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The Health Minister, Enoch Powell, made an announcement in the House of Commons today but did not give any guidelines as to whom the pill should be given.
"It is not for me to indicate to doctors when they should decide for medical reasons to prescribe for their patients," he said.
However some GPs are in a dilemma over whether they can prescribe the Pill, as it is commonly known, for social as well as medical reasons.
Several companies are busy manufacturing the product in Britain which will cost the NHS just over one shilling a pill - 17s a month.
And some politicians are anxious that the drug could be a huge financial burden on the Treasury which currently spends £90m a year on drugs provided by the health service.
The oral contraceptive is a combination of a synthetic hormones oestrogen and progestogen taken to prevent conception by hampering monthly release of an egg cell from the ovary.
Pills have to be taken regularly in order to work and some physicians are concerned about the effects the drug could have on the body's delicate balance of hormones.
Sir Charles Dodds, Britain's leading expert on the drugs contained in the Pill and who heads a research institute at Middlesex Hospital, has said the pills could have long-term side-effects.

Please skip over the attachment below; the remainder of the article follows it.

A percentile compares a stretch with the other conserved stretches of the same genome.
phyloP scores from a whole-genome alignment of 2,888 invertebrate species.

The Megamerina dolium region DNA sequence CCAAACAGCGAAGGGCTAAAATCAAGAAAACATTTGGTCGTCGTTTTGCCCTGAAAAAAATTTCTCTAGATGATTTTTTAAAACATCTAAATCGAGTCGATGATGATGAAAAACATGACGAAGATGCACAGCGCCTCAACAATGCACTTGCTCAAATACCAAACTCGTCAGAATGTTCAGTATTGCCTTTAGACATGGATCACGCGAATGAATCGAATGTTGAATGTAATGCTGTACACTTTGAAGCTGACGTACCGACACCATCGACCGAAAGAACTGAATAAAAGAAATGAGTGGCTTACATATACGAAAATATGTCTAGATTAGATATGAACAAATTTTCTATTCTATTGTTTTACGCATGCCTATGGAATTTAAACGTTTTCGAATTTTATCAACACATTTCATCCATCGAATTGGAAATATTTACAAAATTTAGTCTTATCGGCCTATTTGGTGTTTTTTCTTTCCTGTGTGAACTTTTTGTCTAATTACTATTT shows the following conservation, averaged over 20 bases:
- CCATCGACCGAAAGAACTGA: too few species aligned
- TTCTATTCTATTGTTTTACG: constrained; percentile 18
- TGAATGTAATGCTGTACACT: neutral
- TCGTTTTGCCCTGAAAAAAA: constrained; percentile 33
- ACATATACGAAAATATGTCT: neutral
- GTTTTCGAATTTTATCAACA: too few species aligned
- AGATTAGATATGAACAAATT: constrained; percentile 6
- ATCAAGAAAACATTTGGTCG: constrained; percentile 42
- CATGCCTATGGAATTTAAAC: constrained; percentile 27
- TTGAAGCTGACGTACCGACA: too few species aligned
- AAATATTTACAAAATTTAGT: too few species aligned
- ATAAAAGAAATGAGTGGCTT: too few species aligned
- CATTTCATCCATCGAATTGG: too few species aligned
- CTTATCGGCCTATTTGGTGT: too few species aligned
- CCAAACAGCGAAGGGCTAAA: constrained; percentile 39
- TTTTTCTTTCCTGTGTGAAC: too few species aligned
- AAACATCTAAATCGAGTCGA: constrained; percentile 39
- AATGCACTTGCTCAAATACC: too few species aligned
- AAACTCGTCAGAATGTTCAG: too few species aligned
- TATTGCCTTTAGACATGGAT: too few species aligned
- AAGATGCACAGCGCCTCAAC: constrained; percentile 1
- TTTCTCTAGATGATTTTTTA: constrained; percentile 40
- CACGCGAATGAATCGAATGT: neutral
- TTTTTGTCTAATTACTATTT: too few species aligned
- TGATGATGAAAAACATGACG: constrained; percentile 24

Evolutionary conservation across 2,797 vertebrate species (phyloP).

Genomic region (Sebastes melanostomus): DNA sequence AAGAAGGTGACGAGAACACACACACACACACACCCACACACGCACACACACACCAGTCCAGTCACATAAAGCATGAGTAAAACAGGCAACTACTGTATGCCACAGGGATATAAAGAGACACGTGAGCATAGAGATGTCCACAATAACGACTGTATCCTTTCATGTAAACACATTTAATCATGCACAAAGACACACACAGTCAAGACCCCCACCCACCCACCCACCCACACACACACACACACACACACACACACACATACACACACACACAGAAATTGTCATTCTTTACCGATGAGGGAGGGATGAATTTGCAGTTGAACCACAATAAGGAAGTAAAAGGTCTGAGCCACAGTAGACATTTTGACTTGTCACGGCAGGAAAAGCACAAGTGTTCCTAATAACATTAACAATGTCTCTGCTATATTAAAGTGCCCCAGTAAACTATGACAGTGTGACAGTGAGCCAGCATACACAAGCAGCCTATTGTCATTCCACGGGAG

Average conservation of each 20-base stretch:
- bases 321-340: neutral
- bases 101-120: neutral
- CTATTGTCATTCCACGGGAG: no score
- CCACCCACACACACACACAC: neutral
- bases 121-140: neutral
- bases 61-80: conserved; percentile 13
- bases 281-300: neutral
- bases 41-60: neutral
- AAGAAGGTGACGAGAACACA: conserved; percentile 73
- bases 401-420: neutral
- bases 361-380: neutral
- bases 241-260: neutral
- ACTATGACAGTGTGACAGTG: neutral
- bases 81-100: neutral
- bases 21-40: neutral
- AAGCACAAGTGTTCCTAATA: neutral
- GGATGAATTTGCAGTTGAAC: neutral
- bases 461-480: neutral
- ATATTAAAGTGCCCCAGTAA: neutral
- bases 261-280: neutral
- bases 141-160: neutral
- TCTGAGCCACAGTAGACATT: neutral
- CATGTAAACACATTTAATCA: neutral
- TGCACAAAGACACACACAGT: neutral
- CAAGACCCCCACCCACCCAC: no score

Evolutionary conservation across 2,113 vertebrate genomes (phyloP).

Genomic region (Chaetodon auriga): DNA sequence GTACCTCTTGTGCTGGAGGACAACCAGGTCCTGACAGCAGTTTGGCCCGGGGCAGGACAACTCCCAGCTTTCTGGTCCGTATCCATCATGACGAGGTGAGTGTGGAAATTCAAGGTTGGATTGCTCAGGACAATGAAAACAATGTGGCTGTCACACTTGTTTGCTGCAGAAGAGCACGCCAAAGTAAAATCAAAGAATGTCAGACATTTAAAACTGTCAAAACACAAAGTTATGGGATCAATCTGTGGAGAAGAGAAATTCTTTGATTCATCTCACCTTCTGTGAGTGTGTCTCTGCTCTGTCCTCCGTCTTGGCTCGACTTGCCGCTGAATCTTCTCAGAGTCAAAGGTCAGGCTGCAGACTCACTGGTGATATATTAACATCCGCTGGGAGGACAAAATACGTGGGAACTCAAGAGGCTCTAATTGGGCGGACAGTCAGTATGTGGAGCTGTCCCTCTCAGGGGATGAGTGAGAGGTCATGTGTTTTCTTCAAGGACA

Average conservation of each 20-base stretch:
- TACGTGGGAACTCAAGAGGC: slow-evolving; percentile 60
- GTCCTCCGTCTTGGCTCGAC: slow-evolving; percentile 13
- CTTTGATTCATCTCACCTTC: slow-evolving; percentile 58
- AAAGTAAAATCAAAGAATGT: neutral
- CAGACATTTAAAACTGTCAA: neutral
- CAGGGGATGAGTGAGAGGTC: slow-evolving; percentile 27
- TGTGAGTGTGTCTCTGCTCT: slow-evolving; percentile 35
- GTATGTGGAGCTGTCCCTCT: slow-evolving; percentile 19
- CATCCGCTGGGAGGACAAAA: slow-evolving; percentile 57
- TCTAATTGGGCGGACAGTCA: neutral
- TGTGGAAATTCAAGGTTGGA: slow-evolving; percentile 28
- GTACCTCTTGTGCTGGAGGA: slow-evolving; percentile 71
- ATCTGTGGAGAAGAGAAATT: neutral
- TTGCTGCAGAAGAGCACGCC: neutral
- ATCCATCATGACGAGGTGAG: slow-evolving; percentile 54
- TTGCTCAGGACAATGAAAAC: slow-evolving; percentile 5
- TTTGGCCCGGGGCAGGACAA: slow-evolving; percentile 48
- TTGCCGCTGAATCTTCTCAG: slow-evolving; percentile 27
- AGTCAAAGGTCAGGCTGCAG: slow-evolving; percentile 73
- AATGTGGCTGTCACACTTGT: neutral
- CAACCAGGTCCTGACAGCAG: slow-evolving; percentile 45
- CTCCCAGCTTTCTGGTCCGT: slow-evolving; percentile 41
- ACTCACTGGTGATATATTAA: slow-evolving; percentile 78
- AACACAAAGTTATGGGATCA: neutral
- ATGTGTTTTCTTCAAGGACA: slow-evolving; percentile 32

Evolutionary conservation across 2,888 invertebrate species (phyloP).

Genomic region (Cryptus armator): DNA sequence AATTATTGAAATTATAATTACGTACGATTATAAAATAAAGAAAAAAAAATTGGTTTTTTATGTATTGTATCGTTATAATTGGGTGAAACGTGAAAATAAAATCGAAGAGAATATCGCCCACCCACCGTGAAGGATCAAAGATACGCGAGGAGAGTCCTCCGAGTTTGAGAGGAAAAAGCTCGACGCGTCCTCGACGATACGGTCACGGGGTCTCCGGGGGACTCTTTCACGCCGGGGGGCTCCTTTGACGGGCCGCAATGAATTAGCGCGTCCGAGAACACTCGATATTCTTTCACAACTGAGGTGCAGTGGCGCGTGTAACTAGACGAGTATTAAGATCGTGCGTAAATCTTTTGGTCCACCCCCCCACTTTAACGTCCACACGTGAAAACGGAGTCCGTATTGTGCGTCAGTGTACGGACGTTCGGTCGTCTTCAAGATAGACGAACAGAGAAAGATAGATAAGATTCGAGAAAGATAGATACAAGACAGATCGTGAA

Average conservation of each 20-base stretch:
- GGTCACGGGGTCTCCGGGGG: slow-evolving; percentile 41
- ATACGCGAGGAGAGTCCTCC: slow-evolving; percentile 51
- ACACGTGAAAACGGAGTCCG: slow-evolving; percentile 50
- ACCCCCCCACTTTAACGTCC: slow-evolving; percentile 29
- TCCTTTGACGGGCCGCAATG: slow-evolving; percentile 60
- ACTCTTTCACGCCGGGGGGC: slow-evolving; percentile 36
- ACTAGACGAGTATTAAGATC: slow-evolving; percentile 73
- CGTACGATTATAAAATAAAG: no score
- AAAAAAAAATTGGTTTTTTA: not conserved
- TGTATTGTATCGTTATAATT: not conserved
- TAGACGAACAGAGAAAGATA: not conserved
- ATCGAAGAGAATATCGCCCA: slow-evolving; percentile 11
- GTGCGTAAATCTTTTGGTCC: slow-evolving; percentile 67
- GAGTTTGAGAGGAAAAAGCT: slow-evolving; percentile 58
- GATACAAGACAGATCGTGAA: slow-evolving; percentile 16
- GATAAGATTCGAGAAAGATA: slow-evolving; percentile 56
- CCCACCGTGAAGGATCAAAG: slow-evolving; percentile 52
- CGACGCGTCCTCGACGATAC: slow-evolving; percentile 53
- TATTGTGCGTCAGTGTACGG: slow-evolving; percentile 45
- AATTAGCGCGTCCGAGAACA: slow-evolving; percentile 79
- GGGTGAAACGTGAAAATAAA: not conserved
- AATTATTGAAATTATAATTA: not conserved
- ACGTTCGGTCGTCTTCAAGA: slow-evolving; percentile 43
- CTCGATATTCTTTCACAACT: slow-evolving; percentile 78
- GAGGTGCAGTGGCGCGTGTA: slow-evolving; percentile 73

He compared a woman's body with a clock mechanism. "Even if you thoroughly understand the mechanism of a clock, provided it is going well it is very much better to leave it alone. To interfere with it if you do not understand it can be disastrous," he said.
The Family Planning Association, which runs clinics all over Britain, is still deciding whether or not to gives the go-ahead to its physicians to issue the Pill to married women.
Two scientists at Birmingham University will carry out basic experiments on the Pill because it is not fully understood how it works.
In the current issue of the Queen's Medical Magazine, Birmingham Medical School's journal, they write: "Much careful quantitative work remains to be done before the biological action of these drugs is understood and before any recommendations of these drugs for routine use by the medical profession."
The rest of the decade saw a huge demand for what is an extremely effective form of birth control. It remains the most popular reversible contraceptive in the UK and the USA in spite of various health scares since its invention in the early 1950s.
To prevent side-effects produced by combined hormone pills - such as fluid retention, depression, weight gain, and in rare cases thrombosis - progestogen-only pills were developed in the 1980s. They have fewer side-effects than the combined pill but are slightly less efficient.
Pioneers behind the invention of the Pill include Marie Stopes who opened a birth control clinic in London in 1921 and Margaret Sanger, an American campaigner for women's rights.
Mrs Sanger coined the phrase "birth control" and raised $150,00 to fund the development of the first human contraceptive pill first invented by Carl Djerassi at a laboratory in Mexico in 1951.
It was Frank Colton, an American chemist, who invented the first commercially available oral contraceptive named Enovid in 1960 and produced by GD Searle and Co. In 1964 Searle took in $24 million in net profits from Pill sales.
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